By Pastor Paula Lund Burchill
These are some scary and crazy times. New information keeps coming out about COVID-19. Costco ran out of toilet paper. Should we stay home and hunker down and ride this out? Or go about life and just be diligent about hand-washing and not touching our faces?
As I reflect on those questions, it makes me think of another crazy and scary time in my life–when I became a mom. And as I reflect on that time, and really on just parenting in general in scary and crazy times, I keep coming back to the one thing I could not parent without—prayer.
I remember being kind of shocked at the horrible things I could imagine happening to my children. Most of the time those things were not very likely to happen. Kids are more likely to be struck by lightning than they are to be kidnapped, for example. And yet, I sent them to the park alone, and imagined someone lurking behind every tree.
But I know in my mind that I don’t want to raise fearful kids. And I believe that they have to go out into the world to do things on their own. So I send them out. And then I get down on my knees and pray—God, protect my children.
It has become a mantra. I let my teenage son drive in the snow—God, protect my children. I send my daughter to a sleepover where I know there will be lots of drama—God, protect my children. I send my son on a plane by himself—God, protect my children.
And now, when there is a virus that we don’t know much about and that we seem not to know what to do about—God, protect us all.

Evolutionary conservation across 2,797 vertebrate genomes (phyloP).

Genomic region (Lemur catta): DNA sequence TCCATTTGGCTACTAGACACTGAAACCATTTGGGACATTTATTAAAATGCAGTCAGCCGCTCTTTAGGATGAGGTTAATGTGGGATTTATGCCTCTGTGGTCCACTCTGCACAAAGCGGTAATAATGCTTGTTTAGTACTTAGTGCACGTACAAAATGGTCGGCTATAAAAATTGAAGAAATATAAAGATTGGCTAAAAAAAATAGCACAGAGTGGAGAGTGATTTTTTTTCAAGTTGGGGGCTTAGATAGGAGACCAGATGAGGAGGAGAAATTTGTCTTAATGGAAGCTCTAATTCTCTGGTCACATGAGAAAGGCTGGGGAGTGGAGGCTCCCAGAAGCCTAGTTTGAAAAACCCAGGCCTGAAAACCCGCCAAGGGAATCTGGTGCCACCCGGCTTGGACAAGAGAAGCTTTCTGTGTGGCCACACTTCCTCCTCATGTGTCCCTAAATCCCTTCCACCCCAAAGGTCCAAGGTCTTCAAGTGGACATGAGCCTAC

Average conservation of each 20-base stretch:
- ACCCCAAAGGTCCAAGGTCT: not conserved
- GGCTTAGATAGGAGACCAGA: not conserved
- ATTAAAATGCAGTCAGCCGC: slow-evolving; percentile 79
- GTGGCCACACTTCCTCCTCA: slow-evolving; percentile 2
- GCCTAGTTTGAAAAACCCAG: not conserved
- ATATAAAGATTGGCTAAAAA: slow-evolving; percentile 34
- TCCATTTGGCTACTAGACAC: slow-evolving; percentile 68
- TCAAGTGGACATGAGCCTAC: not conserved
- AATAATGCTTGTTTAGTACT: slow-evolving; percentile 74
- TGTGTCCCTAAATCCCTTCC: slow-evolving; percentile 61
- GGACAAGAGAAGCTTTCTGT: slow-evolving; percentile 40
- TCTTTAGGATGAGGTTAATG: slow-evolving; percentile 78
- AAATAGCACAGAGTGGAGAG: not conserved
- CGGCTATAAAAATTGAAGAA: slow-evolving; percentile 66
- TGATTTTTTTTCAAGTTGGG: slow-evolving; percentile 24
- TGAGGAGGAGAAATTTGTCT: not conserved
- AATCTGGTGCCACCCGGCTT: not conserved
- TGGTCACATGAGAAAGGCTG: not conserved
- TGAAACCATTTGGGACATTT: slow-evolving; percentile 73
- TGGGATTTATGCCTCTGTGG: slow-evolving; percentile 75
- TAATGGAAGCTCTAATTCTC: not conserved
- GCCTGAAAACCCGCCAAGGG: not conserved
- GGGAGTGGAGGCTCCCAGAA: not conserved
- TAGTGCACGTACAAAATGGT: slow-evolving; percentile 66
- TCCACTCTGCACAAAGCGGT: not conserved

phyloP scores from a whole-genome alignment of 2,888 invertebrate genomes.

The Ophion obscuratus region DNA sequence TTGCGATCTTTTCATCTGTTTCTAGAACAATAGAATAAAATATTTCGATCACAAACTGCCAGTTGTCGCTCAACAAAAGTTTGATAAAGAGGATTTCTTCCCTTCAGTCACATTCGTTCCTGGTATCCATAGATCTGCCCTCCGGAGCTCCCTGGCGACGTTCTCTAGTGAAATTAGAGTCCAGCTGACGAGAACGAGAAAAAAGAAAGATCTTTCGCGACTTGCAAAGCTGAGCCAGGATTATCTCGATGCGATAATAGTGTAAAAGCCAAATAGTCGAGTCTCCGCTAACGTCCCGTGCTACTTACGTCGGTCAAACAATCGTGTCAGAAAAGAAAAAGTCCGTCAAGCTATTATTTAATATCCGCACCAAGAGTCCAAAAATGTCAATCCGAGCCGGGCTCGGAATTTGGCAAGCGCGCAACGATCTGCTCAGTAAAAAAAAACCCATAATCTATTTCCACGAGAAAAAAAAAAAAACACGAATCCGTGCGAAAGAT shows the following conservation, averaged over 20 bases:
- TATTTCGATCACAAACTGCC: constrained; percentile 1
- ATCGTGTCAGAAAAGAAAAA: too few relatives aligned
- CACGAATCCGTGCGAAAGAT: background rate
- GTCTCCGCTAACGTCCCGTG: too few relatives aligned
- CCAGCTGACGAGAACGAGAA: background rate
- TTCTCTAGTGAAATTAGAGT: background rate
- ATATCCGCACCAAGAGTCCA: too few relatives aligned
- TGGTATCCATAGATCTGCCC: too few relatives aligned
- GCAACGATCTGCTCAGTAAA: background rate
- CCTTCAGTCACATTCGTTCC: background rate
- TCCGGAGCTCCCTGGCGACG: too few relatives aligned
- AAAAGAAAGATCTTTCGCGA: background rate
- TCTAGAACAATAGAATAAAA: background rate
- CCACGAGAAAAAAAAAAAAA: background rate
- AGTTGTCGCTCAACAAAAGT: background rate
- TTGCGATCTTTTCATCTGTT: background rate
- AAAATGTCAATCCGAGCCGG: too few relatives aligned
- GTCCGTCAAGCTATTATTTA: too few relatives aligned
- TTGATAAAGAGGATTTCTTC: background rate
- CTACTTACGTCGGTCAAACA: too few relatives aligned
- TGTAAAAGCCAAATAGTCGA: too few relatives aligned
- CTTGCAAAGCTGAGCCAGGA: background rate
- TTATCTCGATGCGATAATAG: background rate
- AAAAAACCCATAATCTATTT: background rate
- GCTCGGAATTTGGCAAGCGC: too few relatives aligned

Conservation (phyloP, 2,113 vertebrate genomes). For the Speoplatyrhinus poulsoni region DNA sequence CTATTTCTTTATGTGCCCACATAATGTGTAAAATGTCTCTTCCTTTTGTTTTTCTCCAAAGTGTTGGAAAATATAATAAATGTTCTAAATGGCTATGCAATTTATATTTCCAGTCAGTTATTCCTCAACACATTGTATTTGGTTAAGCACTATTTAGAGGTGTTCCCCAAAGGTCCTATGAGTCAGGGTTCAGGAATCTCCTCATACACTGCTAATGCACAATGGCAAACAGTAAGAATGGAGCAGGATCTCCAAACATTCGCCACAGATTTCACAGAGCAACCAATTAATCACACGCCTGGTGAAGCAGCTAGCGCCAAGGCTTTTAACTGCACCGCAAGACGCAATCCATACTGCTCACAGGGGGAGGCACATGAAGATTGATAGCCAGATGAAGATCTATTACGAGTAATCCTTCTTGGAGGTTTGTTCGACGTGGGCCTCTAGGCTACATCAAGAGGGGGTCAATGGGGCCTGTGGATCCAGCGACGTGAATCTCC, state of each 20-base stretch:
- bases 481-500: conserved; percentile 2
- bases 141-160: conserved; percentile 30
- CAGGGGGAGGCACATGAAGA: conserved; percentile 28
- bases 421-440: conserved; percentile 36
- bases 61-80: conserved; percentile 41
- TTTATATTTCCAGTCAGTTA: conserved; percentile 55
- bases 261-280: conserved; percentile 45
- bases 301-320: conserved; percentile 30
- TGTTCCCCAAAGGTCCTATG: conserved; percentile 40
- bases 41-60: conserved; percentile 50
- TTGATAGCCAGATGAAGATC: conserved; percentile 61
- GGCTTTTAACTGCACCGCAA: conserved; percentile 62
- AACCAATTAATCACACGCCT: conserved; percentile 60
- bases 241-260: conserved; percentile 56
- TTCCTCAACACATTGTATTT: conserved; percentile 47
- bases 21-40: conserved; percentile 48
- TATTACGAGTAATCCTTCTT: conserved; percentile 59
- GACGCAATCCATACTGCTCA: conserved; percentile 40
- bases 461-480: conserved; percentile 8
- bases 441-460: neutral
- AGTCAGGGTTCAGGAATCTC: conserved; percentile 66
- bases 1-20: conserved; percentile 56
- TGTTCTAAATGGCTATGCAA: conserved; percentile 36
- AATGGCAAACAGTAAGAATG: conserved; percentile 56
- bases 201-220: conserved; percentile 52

God gave us prayer to help us learn more and more every day to trust in God. And the funny thing is that I know my children won’t always be protected. They have already been hurt and they will be hurt again. But still, I beg God to protect them and as I do, I find that God calms my heart with the knowledge that no matter what, God will be with them. And that is what is important. Because NOBODY gets through of life without getting hurt.
Whenever we go through scary times as a country or in a family or on our own, the worst thing is when we isolate ourselves. When you pray, you reach out with the belief in something bigger, opening yourself to the knowledge that no matter what, you will never be alone. When you pray, you are holding up those you love, and even your enemies, because prayer is what God gave us to build our trust in him.
In times like this I suppose there isn’t much else to do. Wash hands, don’t touch your face, sanitize. But most importantly, lean on God. Beg God to be with you and to protect your loved ones. Ask God to be with our medical workers and scientists and those on the front lines of caring. And know that no matter what happens, God will always be with us, through the darkest valleys and into the dawn of a new day.